“The first episode has done enough to suggest a decent midweek shaggy-dog story for back-to-school season.”

The Capture

The Capture, BBC1

“It was pleasing the way that the thought-provoking big ideas about our surveillance culture were subsumed into a narrative that arrived at its cliffhanger ending leaving seven days feeling like much too long till the next episode. The Capture isn’t the first drama to make images its primary currency but it feels like a good time to revisit it.”
Chris Harvey, The Telegraph

“The first episode has done enough to suggest a decent midweek shaggy-dog story for back-to-school season. Just don’t get paranoid as you start to notice those CCTV cameras — watching you, here, there, everywhere.”
James Jackson, The Times

“The audacity of the swindle suggests that the next five weeks will take us on an increasingly hallucinatory-feeling but frighteningly realistic (or possibly a realistic-seeming load of hallucinatory bobbins) deep dive into the world of the intelligence services and their increasingly elastic powers.”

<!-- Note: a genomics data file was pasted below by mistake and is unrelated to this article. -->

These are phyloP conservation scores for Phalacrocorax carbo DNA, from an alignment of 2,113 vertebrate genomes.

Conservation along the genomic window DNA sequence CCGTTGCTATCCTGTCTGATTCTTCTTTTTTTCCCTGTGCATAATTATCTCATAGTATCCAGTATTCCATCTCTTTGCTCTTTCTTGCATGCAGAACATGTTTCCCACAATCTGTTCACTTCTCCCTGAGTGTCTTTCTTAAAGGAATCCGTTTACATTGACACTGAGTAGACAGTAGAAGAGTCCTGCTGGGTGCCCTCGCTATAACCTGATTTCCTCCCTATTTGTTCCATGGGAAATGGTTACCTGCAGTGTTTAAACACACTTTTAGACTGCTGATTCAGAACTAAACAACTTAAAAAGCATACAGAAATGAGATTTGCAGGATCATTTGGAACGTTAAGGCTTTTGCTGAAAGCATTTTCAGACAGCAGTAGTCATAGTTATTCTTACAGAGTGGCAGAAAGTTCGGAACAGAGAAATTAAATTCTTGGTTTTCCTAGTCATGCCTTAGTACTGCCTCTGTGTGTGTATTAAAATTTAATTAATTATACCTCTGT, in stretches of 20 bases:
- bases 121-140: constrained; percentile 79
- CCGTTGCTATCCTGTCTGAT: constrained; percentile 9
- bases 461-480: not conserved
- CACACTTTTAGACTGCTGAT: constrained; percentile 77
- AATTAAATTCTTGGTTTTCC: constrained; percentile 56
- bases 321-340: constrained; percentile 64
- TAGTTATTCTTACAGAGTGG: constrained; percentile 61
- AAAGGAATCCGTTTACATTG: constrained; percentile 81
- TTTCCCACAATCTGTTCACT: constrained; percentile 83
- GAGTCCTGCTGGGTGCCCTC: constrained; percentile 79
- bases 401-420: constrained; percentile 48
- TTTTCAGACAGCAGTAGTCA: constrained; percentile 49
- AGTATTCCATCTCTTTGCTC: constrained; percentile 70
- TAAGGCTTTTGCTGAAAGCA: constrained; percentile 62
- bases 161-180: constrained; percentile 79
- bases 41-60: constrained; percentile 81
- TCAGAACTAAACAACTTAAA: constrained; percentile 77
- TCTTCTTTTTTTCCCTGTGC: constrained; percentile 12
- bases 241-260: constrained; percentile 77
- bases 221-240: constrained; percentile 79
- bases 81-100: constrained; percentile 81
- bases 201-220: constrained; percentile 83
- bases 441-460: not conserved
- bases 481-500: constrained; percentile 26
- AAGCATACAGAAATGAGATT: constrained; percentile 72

Lucy Mangan, The Guardian

“The Capture has been described as this year’s Bodyguard and, like that political thriller, it has some annoying clichés. I do hope it avoids Bodyguard’s fate of starting as a cracking watch and then descending to scarcely believable fantasy.”
Veronica Lee, The i

“Last week Dr Javid Abdelmoneim was getting stoned on BBC1 in the name of dubious science. This show had fewer scientific pretensions, though it did make a half-hearted attempt to find out whether getting high could ease the pain of multiple sclerosis. Mostly, it was just couples trying weed for the first time together and having a heart-to-heart, while the cafe staff eavesdropped. First Dates On Dope, in other words.”
Christopher Stevens, Daily Mail

“High Society: Cannabis Café was like First Dates produced by Cheech and Chong.”
James Jackson, The Times

“The jaunty music and lack of scientific context suggested that it was essentially a voyeuristic exercise where we watched normally uptight Brits getting giggly and having the munchies. There were occasional funny moments. In a serious documentary these vignettes would have prompted some informed and insightful discussion about drug use. Not here, though, in what is a rather pointless programme.”
Veronica Lee, The i